10.1.2 On 4 July 2016, the claimant being told that she couldnt move up the pay scale if she was absent for more than 7 days.

    10.1.3 On 22 September 2016, the claimant being told that there would be further absence monitoring and that must be no absences in a subsequent 3 month period.

    10.2 Does the Claimant prove that the Respondent treated the Claimant as set out in paragraph 10.1 above?

    10.3 Did the Respondent treat the Claimant as aforesaid because of the something arising in consequence of the disability?

    10.4 Does the Respondent show that the treatment was a proportionate means of achieving a legitimate aim? The Respondent relies on the following:

    Reasonable adjustments: section 20 and section 21 11.1 Did the respondent apply the following provision, criteria and/or

    practice (the provision) generally,

    11.1.1 A requirement to work with and the duties involved in acting as a general teaching assistant for pre-school children of 3 4 years old from July 2016. 11.1.2 The requirement to lift heavy items. 11.1.3 The requirement of a general teaching assistant working with

    pre-school children to work at their level and being at risk of being reprimanded for not doing so.

    11.1.4 The requirement of employees to maintain a consistent level of attendance so as to avoid being placed on the respondents management of attendance procedures involving warnings given at defined trigger points, the inability to progress through pay scales if absent and being monitored in the event of absence levels being unsatisfactory to the respondent.

    11.2 Did the application of any such provision put the claimant at a substantial disadvantage in relation to a relevant matter in comparison with persons who are not disabled in that the claimant struggled to perform more physical tasks involved with caring for

  • Case No: 1800135/2017

    10.7 Judgment with reasons rule 62 March 2017

    younger children, the claimant struggled due to her physical condition to work at the same level as the children, the claimant had difficulty in lifting heavy objects, the claimant was more likely to pick up viruses from children of pre-school age and the claimant was at greater risk of being subjected to attendance management policies by reason of her impairment.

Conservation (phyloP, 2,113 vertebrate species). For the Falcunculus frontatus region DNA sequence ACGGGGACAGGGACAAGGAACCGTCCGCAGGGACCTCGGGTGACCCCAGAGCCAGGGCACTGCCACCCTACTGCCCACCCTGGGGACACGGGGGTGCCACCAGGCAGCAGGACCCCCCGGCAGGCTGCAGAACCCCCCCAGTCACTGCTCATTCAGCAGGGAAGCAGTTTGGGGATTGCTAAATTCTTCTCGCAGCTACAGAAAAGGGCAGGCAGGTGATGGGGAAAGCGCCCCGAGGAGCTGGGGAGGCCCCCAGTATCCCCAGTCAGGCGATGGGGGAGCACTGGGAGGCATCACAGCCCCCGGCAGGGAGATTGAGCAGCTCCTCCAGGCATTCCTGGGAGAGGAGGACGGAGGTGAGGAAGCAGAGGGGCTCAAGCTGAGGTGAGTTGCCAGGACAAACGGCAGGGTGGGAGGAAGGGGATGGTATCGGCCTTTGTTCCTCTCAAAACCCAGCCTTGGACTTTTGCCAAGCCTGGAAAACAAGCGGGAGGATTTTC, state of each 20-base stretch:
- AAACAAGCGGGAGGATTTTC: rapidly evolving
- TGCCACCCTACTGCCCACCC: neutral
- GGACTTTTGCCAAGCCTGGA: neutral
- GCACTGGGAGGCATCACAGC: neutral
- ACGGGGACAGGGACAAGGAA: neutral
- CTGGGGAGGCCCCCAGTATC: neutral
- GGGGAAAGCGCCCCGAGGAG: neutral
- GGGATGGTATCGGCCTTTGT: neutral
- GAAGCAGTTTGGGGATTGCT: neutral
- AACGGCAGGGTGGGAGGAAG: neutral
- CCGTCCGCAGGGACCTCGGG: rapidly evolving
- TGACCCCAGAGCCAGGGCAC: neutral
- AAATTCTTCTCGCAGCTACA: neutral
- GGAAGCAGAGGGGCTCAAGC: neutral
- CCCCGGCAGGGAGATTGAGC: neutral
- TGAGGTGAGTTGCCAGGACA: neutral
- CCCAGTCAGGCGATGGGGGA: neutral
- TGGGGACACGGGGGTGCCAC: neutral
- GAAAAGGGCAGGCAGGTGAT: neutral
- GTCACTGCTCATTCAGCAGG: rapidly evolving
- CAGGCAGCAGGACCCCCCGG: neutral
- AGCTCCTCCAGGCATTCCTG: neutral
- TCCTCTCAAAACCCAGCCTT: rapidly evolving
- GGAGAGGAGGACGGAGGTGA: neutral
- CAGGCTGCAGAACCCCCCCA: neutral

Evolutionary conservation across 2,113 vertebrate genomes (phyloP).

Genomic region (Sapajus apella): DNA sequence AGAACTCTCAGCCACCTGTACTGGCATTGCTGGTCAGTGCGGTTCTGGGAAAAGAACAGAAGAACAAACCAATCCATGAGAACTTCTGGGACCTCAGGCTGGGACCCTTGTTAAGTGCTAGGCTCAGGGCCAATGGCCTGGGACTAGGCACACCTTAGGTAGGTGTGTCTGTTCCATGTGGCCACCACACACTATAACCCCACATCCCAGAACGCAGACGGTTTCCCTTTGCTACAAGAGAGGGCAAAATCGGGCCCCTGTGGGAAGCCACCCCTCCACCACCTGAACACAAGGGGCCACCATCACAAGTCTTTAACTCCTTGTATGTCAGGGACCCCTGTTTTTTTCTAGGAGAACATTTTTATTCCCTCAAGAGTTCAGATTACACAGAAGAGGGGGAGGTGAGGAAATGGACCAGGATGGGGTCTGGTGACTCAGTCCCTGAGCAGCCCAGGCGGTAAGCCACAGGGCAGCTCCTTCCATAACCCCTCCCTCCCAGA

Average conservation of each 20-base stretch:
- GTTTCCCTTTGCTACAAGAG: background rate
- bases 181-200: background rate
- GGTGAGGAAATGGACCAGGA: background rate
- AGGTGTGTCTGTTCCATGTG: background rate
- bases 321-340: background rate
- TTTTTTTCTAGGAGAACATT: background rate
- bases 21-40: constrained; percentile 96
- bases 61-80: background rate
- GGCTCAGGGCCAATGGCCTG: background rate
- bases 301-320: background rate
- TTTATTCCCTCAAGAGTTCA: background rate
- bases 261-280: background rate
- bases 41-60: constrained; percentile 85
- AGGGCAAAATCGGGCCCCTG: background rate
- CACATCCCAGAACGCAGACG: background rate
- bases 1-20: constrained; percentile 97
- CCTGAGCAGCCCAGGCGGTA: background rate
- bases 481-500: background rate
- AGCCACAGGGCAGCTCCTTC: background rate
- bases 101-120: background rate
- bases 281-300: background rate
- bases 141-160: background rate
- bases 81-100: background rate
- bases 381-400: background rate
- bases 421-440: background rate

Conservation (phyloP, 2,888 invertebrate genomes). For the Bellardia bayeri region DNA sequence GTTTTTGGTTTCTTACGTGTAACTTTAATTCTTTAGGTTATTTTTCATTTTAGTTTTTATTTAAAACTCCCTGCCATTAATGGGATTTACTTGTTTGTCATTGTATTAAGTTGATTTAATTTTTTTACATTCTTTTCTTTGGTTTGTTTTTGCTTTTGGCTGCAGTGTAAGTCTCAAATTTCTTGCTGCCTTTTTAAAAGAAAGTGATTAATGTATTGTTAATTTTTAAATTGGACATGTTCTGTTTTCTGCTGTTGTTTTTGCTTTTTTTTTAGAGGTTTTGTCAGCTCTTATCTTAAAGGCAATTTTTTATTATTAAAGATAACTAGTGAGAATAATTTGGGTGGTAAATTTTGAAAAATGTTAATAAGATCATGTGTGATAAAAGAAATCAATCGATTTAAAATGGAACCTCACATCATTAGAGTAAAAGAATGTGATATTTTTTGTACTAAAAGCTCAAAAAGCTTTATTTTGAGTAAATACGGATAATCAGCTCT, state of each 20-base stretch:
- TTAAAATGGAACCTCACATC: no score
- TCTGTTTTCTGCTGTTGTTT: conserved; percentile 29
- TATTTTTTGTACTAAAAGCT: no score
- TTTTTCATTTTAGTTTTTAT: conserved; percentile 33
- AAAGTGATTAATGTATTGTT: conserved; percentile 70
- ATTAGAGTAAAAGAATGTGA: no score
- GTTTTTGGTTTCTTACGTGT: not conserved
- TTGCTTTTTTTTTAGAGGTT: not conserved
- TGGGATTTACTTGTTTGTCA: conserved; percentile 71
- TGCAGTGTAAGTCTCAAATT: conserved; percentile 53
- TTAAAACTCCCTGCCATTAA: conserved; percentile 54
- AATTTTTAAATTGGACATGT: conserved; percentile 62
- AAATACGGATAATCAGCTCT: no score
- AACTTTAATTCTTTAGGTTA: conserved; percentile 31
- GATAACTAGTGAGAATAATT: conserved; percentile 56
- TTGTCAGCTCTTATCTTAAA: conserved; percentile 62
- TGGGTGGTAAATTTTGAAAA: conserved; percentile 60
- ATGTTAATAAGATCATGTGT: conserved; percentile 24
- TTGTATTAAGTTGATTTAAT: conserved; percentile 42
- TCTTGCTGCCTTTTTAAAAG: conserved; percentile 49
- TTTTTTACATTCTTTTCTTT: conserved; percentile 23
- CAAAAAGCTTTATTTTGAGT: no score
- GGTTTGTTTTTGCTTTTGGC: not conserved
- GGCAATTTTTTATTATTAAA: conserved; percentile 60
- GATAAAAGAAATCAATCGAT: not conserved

11.3 Did the respondent take such steps as were reasonable to avoid the disadvantage? The burden of proof does not lie on the claimant, however it is helpful to know the adjustments asserted as reasonably required and they are identified as follows: 11.1.1 Working with older children.

    11.1.2 Appointing a designated employee to carry out lifting/manual handling. 11.1.3 Allowing the claimant appropriate breaks.

    11.1.4 Providing equipment to assist with lifting and carrying heavy equipment.

    11.1.5 Not reprimanding the claimant for failing to get down to the childrens level.

    11.1.6 Not subjecting the claimant to the trigger points and monitoring ordinarily applicable under the management of attendance at work policy nor disallowing pay progression in respect of disability related absence.

    11.4 Did the respondent not know, or could the respondent not be reasonably expected to know that the claimant had a disability or was likely to be placed at the disadvantage set out above? [NB The claimant has confirmed today that she is not pursuing any complaint of disability related harassment and that such complaints are therefore to be treated as withdrawn].

    2. During the cross-examination of the Claimant in respect on the alleged non-renewal of her HLTA contract, it was clear that questions were being put to the Claimant (correctly) on the basis of this being a complaint of direct discrimination, Mr Webster deliberately omitting to pursue any line of questioning which may have been relevant had this been a complaint, pursuant to section 15 of the 2010 Act, of discrimination arising from disability. Mr Mugliston, whilst not considering it necessary for the complaint to be pursued also as one under section 15, made then an application to amend to include such cause of action. The Tribunal rejected his application having heard submissions on behalf of both the Claimant and Respondent.

    3. On behalf of the Claimant, what was being sought was a relabelling of a

    set of facts already pleaded. The test to be applied by the Tribunal was the balance of hardship and interests of justice. The Claimants request to amend her complaint was reactive in the sense that it arose out of an argument raised by Mr Webster on behalf of the Respondent. It is not accepted by the Claimant that his argument about the (legal) difficulty of

  • Case No: 1800135/2017

    10.7 Judgment with reasons rule 62 March 2017

    her pursuing a direct discrimination complaint is of merit. The Claimant does not feel she needs to add a claim, but wishes to do so to cover off a line of contrary argument. The Claimant, of course, still has a direct discrimination complaint related to the HTLA contract and other si